Posted on April 04, 2019 at 9:52 AM
Jeremy Gruber, SVP
New Study Finds California’s Top Two Open Primary Having a Significant Impact
Los Angeles – February 26, 2019 – The USC Schwarzenegger Institute has just released a ground breaking series of white papers by Charles Munger Jr. that take a comprehensive, data-driven look at the effects of California’s adoption of top two open primaries on its politics. California voters adopted top two open primary elections by referendum in 2010.
Munger demonstrates that California’s top two open primary is delivering productive reforms on a wide range of electoral and political fronts including creating greater competition, greater public interest, increased access for independent voters (25.5% of registered voters), and greater accountability between voters and their elected representatives. It further dispels many of the myths and misconceptions put forward by both Democratic and Republican leadership who have been openly hostile to nonpartisan elections.
- The top-two primary system creates an opportunity for more voters to participate and vote for any candidate, including no-party preference voters.
- Under top two, races between Democrats and Republicans are 14% higher than the national average,
- Same party general elections are highly competitive, with second place finishers (who would have been eliminated in closed primary system) winning the general election 34% of the time.
- Voter drop-off is low in same party races. 88% of voters who did not share the party of candidates voted in same party legislative races while 95% voted in different-party general elections.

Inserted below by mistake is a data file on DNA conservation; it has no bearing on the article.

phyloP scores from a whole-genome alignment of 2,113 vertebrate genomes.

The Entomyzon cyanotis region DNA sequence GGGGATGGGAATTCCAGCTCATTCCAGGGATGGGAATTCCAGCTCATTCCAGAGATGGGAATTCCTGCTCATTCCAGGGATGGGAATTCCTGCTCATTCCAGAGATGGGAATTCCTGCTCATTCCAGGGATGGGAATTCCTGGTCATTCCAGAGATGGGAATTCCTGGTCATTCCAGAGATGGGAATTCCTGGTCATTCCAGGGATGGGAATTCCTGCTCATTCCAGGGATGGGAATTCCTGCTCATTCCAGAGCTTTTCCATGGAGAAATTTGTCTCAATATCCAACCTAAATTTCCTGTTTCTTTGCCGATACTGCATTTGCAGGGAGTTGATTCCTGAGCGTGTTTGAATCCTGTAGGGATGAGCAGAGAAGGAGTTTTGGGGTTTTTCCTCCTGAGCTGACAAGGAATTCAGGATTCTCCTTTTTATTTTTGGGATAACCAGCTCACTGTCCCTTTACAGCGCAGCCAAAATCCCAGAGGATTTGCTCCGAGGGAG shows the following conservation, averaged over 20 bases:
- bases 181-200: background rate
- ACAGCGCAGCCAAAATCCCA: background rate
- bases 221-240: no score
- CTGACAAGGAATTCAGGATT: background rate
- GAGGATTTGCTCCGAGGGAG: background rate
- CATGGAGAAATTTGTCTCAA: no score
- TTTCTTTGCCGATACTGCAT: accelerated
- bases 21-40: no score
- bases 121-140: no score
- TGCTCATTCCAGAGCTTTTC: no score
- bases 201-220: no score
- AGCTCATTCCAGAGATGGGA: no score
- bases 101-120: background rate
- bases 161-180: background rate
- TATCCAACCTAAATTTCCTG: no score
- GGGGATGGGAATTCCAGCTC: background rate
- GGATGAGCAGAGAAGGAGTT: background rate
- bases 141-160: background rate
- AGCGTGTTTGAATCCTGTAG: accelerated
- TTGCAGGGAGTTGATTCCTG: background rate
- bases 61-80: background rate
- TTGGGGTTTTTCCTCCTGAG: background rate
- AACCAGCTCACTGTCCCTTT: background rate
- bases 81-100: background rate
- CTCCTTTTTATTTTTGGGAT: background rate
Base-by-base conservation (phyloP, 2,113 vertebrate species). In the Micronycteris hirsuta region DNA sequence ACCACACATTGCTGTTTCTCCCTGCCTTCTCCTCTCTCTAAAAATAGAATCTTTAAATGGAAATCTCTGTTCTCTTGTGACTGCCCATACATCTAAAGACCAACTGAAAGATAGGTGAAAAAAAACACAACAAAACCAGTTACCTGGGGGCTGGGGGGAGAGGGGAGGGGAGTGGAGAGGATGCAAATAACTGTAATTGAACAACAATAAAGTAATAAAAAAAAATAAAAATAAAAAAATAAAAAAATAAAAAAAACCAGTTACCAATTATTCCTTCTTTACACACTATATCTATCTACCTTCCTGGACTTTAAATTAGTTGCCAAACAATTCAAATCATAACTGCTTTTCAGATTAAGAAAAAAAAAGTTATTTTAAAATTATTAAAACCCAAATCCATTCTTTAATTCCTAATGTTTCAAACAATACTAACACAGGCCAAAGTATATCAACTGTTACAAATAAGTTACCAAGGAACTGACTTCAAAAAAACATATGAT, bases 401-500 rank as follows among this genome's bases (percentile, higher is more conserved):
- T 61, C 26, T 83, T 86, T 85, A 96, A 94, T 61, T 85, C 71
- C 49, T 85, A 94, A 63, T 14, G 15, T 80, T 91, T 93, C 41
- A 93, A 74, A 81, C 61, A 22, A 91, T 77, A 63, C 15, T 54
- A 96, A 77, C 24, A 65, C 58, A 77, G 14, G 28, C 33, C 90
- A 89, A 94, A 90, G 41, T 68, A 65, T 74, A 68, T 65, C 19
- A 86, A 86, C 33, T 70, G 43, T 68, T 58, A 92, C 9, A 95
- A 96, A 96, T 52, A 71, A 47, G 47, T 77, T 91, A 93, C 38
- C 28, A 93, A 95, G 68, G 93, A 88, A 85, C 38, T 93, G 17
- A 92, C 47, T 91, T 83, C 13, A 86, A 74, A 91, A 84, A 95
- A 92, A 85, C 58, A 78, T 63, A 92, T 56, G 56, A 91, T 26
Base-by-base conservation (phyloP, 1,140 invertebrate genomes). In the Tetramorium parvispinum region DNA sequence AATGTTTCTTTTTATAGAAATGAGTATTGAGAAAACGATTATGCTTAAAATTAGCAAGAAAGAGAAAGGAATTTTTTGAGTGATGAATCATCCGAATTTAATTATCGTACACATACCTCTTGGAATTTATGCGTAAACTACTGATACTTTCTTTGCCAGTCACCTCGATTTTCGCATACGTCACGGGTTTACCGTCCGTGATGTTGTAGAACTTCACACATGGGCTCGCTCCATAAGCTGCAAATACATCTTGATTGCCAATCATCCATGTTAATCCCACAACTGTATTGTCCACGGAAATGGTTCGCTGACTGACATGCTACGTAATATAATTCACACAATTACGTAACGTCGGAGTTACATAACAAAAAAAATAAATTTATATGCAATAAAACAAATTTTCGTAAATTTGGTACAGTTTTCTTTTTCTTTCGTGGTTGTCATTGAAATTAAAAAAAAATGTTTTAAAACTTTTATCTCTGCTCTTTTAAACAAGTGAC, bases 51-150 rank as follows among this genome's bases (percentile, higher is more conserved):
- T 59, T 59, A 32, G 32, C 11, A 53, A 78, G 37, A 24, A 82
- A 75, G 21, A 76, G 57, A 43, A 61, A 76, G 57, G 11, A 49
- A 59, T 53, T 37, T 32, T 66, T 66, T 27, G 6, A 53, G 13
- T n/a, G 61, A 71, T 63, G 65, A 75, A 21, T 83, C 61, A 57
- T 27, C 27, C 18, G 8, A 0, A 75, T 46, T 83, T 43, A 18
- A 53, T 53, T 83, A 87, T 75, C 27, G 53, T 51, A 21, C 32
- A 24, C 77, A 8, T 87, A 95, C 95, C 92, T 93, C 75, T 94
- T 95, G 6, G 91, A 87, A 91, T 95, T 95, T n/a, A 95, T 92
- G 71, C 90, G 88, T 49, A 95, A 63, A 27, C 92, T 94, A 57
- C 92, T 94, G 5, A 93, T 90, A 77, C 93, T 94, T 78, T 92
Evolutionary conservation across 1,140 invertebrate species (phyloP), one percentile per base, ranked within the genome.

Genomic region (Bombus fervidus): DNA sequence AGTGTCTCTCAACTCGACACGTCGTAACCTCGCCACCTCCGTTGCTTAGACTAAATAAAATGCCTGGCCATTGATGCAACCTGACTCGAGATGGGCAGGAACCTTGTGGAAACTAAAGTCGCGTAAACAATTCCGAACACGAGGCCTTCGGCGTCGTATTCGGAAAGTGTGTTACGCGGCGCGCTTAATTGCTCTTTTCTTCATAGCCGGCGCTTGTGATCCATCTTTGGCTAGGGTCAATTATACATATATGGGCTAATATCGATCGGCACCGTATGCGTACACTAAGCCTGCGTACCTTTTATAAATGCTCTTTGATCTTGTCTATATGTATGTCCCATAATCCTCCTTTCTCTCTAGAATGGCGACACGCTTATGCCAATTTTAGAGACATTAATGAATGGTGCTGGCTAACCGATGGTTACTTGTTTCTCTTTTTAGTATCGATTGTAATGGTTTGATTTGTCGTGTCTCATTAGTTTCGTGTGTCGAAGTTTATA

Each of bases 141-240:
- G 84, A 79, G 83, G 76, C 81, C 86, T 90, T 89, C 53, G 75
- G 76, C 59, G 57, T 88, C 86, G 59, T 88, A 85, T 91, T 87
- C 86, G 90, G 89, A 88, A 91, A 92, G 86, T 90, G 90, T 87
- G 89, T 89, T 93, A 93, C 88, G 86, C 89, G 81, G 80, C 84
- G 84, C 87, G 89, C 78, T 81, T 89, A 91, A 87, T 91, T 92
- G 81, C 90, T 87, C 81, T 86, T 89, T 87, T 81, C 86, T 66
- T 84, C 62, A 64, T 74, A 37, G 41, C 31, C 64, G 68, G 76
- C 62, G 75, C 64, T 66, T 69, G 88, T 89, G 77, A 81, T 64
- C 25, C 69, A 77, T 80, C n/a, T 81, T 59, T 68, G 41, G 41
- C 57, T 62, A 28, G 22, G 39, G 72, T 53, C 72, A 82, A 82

- Minor or third parties in California have done as well before and after the implementation of the top-two primary. Minor parties are not harmed by the top-two primary system.
- Top two open primaries do not favor one party over the other. In 458 of 459 legislative elections held from 2012 to 2016, the general election winner reflected the partisanship of the constituency. The decline of the California GOP began 4 years before top two was implemented and is driven by factors outside of top two.
"One argument opponents of California's open primary have put forth is that the top two system is flawed because it does not guarantee that a Democrat and a Republican face off in November. This research exposes that it is the partisan system that fails by that measure. Nationally, Democrats and Republican legislative candidates face off in general elections 61% of the time. 39% of races feature just one candidate on the ballot. In California, a Democrat and a Republican face off 75% of the time, 14% higher than the national average. And the other 25% of races are highly competitive D on D, R on R, or independent v. D or R races. In California, races are fiercely competitive. In states using the outdated partisan primary system, almost 4 in 10 legislators face no opposition on the November ballot. That's a disgrace and it exposes why Democratic and Republican insiders are so keen to discredit the top two system. They don't favor increased competition."
John Opdycke, President of Open Primaries Education Fund.
All three of the USC Schwarzenegger Center’s white papers can be found at: http://schwarzeneggerinstitute.com/institute-in-action/article/californias-top-two-primary-a-successful-reform
About Open Primaries Education Fund
Open Primaries Education Fund is a national, nonpartisan nonprofit organization dedicated to primary election reform. More about the organization can be found at http://openprimarieseducationfund.org/